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Fraud campaigns are creating a trust issue for businesses

Fraud
(Image credit: Image Credit: Gustavo Frazao / Shutterstock)

For a consumer to lose trust in a business, all it takes is for a scammer to attempt to impersonate the brand. The scam doesn’t have to be affiliated with the business in any way, and the attacker doesn’t even have to be successful in their attack, but the company will still suffer.

This is according to a new report from digital identity provider Callsign, which claims that more than a third (35 percent) of consumers in the UK lose trust in a business after receiving a scam message.

Polling almost 10,000 people worldwide for the report, Callsign found that financial services and ecommerce firms are most at risk. The respondents said 67 percent of all scam messages they receive claim to represent their bank, or a retailer (43 percent).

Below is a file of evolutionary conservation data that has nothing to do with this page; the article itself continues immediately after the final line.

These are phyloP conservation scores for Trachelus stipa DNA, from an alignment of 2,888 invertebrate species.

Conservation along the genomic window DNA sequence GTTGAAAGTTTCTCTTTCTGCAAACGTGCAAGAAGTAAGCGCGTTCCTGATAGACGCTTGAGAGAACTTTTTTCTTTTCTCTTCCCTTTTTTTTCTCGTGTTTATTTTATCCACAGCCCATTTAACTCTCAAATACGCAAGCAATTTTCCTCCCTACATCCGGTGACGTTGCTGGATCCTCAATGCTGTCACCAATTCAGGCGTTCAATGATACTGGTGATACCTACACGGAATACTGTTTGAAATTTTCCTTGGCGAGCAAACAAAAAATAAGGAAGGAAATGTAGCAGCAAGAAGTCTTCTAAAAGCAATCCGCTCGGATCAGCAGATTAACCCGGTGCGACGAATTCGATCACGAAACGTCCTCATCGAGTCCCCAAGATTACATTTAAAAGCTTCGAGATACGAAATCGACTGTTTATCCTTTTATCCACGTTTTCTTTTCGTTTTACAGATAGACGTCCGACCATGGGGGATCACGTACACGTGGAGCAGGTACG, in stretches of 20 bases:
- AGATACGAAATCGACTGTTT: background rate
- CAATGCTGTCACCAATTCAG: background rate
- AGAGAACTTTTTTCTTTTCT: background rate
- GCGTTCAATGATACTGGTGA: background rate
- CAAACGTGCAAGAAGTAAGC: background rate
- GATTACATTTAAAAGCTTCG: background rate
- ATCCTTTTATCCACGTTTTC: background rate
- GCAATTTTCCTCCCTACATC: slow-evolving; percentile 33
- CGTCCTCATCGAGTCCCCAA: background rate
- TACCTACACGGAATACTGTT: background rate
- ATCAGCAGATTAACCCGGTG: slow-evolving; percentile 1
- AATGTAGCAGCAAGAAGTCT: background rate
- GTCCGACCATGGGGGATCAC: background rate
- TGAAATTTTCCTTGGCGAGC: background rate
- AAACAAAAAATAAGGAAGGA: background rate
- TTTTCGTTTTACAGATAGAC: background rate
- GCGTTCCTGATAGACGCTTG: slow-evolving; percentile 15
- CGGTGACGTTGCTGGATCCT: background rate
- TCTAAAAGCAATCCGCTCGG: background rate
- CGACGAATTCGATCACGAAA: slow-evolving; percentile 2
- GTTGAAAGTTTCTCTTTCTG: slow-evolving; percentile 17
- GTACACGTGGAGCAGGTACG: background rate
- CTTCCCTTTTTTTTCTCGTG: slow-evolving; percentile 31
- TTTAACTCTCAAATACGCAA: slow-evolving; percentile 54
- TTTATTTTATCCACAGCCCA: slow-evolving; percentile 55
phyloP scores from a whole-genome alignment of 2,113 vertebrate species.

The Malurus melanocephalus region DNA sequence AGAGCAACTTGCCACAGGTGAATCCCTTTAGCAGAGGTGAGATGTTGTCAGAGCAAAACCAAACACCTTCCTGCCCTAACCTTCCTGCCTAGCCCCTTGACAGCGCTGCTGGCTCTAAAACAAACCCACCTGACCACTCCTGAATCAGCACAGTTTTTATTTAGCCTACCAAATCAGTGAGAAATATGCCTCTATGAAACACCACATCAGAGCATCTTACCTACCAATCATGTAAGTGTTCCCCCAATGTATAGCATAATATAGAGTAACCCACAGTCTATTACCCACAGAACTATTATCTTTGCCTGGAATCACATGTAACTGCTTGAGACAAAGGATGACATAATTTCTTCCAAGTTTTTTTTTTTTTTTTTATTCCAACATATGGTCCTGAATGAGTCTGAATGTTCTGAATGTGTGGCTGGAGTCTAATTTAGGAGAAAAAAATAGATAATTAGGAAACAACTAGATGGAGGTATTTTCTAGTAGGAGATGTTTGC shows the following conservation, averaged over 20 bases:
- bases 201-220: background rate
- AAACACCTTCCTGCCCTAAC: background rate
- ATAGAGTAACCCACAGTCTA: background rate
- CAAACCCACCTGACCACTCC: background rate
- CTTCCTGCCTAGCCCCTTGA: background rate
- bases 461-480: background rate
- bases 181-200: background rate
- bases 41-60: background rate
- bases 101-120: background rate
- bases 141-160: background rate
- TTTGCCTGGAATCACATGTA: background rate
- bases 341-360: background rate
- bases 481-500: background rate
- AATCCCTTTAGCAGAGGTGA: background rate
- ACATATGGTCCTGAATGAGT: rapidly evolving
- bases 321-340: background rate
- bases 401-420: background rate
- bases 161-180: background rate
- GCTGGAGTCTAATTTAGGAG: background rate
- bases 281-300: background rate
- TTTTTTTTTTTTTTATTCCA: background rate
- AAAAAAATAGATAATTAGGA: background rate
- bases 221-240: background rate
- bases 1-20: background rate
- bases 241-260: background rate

To make matters worse, consumers are being flooded with fraudulent communications; on average, an individual will receive 1,133 malicious messages a year.

The most vulnerable communication channel seems to be SMS, as just one percent of consumers in the UK see it as a safe way to communicate with their bank or a retailer.

“Organizations need to re-evaluate the communications channels they use to interact with customers to better establish trust. With fraudsters monopolizing open channels such as SMS and email, these channels cannot be relied upon to also authenticate identity," said Stuart Dobbie, SVP Innovation at Callsign.

"Our research shows that over a third (38 percent) of UK consumers think identity is the problem and that people should prove who they are when signing up to use a platform to stop scammers. These consumer concerns emphasize organizations must wake up to the importance of digital identification."